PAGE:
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Quick Value 9.20.21 ($MFIN)
Medallion Financial - Consumer specialty finance at <0.9x book and 6x earnings
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Inflation jumped 5.3% YoY and core inflation (ex energy and food) jumped 4% YoY… That’s now 6 consecutive months above the Fed’s 2% targeted inflation rate (though they base their target from a variant measure).
Retail sales had another robust month with mid-teens growth YoY… Retail sales growth went negative for a 3-month period from March-May 2020 but has grown rapidly since…
TSA travel levels have retreated a bit but are still in the range of 70-80% of 2019 level (courtesy of Calculated Risk blog)
Movie theater attendance has been steadily climbing in 2021 — red line below (again, thanks to Calculated Risk)
Medallion Financial ($MFIN)
This is a smaller stock than I typically cover here but it’s been on my list to review. I was surprised to see such little coverage on the name (and even a complete lack of discussion on Twitter) that I felt compelled to write about it…
Medallion has a long and complicated history. The stock has been a big underperformer for the last 10 years but it’s recovered significantly from 2017-2018 lows and then again off the pandemic lows of 2020….
Medallion is a specialty finance company with a few divisions. In a past life, they were a big lender for Taxi Medallions, mainly in NYC. Taxicab drivers often borrowed to finance the medallion and prices reached a speculative peak in 2013-2014… prices have since fallen some 80-90% making a loan portfolio consisting of taxicab medallions a pretty terrible place to be.
Today, MFIN consists of 3 parts:
Medallion Bank — Consumer lending for RVs, home improvements, boats, trailers, etc. (call it “recreational” lending)
Medallion Capital — Mezzanine loans to small and mid-size businesses (typically $2-5m loan size).
Medallion Funding — The legacy taxicab medallion portfolio.
And here’s the loan book at 6/30/21 — the Medallion Bank segment makes up ~94% of gross loans outstanding.
Medallion Bank is now the focal point of this business, consumer loans on RVs and such. These are generally very high-interest loans (13-14%), with terms of 10-years on average, FICO scores in the high 600s to mid-700s, and a typical loan balance of ~$16,000. Pretty phenomenal growth in the past decade.
Surprisingly, charge-offs have been fairly low around +/- 2% with an exception during the 2008-2010 period which saw 4-6% charge-offs annually (nearly 17% in total).
The consumer lending side of the business is certainly a profitable one. To the tune of $30m in 2019, $40m in 2020, and close to $60m over the past 12 months. Whereas the business as a whole generated a profit of $2m in 2019, a net loss of $26m in 2020, and a profit of $20m through 6 months of 2021.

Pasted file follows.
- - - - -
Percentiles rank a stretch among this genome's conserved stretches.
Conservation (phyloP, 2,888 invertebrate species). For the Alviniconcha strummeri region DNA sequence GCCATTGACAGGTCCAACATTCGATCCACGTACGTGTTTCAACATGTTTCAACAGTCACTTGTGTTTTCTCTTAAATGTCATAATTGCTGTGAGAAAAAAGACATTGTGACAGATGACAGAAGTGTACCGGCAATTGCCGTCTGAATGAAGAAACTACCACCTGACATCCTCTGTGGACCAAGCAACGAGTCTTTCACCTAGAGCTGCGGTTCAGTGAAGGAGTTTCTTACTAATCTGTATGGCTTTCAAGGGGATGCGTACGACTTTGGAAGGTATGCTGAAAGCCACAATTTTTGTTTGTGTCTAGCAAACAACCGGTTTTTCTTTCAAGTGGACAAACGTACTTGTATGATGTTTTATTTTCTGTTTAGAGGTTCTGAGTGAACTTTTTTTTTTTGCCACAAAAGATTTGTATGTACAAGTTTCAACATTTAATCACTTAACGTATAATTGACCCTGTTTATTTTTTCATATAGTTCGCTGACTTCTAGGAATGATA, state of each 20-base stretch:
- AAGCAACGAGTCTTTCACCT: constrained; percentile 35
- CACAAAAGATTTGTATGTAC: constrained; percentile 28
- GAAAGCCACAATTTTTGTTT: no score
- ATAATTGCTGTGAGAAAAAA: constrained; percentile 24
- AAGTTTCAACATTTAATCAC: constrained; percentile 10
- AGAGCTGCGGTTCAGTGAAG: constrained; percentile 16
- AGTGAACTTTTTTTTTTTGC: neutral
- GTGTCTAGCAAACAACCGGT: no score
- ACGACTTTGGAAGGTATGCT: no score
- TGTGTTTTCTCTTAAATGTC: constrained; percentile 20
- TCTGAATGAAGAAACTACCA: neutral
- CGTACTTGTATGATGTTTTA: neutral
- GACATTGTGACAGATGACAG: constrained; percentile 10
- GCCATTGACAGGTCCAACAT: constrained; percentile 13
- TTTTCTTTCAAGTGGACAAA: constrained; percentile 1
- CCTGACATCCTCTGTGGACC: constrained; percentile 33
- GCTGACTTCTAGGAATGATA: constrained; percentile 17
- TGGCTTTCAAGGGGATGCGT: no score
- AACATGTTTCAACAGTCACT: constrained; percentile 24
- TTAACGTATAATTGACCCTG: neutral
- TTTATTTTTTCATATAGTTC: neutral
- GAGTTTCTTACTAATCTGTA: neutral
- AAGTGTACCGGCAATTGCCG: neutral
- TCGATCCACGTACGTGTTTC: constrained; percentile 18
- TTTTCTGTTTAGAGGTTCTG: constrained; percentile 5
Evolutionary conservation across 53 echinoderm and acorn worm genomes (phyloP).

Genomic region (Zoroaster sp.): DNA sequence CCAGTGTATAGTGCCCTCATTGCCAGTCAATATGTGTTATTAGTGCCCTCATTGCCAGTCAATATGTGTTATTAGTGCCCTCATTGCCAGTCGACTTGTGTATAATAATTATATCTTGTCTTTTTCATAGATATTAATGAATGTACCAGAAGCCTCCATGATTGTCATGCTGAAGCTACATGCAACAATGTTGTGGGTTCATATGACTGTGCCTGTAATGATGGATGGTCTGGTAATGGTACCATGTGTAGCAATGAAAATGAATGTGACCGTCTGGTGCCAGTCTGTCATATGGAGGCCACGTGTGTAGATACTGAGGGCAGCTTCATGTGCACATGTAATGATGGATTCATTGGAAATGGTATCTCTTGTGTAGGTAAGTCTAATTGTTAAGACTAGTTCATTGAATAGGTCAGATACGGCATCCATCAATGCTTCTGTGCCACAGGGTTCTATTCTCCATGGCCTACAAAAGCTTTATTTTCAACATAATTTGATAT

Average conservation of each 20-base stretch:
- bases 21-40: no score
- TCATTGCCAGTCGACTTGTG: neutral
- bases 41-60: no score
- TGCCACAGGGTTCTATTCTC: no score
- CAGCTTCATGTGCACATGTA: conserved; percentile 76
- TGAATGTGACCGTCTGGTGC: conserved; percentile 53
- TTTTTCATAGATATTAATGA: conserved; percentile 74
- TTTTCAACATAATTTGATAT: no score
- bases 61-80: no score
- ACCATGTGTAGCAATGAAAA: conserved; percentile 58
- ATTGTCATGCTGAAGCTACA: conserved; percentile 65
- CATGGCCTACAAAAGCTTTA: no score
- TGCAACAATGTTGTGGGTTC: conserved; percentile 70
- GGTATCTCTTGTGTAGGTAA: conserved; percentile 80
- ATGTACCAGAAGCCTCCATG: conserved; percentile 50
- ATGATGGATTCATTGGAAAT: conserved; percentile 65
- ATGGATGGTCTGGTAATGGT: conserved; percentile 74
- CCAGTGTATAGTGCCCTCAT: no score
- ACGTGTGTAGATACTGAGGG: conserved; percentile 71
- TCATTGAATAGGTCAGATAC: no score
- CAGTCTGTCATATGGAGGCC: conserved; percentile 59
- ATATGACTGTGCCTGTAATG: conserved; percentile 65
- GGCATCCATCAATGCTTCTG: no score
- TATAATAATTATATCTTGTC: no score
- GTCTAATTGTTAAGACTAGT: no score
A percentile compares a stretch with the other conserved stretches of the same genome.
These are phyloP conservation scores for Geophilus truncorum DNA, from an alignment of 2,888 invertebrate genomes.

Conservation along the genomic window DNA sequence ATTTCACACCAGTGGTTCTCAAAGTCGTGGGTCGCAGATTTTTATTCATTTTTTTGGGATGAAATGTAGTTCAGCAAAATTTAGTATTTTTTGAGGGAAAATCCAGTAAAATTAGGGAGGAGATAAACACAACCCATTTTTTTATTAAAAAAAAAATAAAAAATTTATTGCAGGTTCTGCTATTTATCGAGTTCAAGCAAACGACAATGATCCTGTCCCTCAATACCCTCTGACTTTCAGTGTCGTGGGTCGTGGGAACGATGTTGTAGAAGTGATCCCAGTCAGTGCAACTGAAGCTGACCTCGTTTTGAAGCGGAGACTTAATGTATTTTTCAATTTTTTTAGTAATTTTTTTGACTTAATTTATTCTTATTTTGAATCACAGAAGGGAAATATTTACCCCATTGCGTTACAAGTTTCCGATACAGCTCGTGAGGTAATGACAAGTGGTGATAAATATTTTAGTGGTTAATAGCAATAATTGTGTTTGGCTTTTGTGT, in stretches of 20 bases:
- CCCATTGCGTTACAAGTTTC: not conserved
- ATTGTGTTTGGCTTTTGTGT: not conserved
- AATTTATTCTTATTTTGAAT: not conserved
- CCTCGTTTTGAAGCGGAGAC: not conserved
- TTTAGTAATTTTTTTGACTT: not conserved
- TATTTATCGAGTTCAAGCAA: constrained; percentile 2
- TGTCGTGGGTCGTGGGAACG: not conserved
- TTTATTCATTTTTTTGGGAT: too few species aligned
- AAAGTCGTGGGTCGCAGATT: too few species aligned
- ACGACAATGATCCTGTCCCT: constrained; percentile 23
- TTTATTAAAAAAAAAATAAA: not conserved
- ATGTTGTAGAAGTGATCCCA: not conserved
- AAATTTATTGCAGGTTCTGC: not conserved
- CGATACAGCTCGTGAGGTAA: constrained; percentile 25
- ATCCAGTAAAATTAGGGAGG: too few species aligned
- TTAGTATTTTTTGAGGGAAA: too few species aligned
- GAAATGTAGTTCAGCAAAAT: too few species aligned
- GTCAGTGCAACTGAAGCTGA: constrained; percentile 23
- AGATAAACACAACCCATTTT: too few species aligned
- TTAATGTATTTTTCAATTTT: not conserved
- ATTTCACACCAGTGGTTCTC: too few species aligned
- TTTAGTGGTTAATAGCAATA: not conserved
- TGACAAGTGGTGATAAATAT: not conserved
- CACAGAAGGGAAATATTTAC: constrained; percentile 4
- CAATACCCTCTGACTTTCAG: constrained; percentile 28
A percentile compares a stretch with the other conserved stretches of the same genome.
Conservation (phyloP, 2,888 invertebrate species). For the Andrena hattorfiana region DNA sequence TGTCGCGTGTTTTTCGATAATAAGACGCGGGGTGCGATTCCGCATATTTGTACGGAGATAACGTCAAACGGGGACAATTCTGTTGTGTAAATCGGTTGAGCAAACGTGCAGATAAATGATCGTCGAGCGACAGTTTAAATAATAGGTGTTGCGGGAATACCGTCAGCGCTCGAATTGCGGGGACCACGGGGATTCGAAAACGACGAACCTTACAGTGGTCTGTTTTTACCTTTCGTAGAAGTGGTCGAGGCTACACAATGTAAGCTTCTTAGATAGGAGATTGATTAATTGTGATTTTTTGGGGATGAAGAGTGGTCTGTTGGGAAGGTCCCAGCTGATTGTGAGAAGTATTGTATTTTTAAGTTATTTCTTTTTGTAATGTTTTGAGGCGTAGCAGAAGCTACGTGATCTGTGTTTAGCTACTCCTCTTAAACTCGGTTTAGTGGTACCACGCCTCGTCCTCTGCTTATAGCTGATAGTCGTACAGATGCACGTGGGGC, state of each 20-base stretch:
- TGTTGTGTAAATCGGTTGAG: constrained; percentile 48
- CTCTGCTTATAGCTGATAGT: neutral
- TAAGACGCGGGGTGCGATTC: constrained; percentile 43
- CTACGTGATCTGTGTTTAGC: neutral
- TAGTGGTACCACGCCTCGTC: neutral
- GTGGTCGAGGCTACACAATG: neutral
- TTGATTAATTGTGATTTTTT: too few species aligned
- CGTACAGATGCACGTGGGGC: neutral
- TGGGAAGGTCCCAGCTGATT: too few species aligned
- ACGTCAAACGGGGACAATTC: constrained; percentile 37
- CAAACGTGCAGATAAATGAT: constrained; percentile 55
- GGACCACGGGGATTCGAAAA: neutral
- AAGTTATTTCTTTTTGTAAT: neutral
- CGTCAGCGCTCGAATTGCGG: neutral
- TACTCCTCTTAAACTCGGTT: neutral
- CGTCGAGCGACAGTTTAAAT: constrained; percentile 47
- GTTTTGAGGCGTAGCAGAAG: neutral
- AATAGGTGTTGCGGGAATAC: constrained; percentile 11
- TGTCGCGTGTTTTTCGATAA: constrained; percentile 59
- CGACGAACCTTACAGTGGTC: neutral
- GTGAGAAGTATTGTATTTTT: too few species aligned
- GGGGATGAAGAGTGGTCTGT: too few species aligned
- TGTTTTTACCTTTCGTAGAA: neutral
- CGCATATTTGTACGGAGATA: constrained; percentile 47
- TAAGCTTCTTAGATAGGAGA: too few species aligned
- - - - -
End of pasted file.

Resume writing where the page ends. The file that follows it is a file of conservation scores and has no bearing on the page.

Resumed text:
First glance would make you think it’s a volatile business with sketchy fundamentals... Back to the taxicab medallion loans… This portfolio generated losses of $23m in 2019, $58m in 2020, and a measly $3.5m through 6 months of 2021 — Outside the continued growth in the consumer segment, these headwinds fading are a big contributing factor to the turnaround in performance so far in 2021. These loans went from $155m (net of reserves) outstanding as of 12/31/18 to $5.7m at 6/30/21; almost a negligible headwind at this point.
With those headwinds fading, the business is starting to hit stride… From Q2 results release — solid loan growth, improved profitability, normal levels of charge-offs, etc.
Back to the stock and the investment setup…
There are 25m shares outstanding and an $8.40 share price makes it a $210m market cap. Book value at 2Q21 was $250m or $10 per share = ~0.85x price/book. GAAP earnings through 6 months are $0.73/share so close to $1.50 annualized… That’d make it less than 6x earnings at today’s price. Even looking at 2019 and 2020 performance, if we were to erase the losses from the medallion portfolio, we’d have earnings of $26m and $31m, respectively.
It seems like an interesting value. I’m not in love with the high-yield loan portfolio and the past mistakes in the medallion business. On top of that, it doesn’t take much to blow through $250m in equity with this business, on $1.3bn in net loans that’s a 19% equity cushion; from 2008-2010, the consumer business alone experienced nearly 17% in cumulative charge-offs. It only takes one bad stretch of loan losses to severely harm a lender…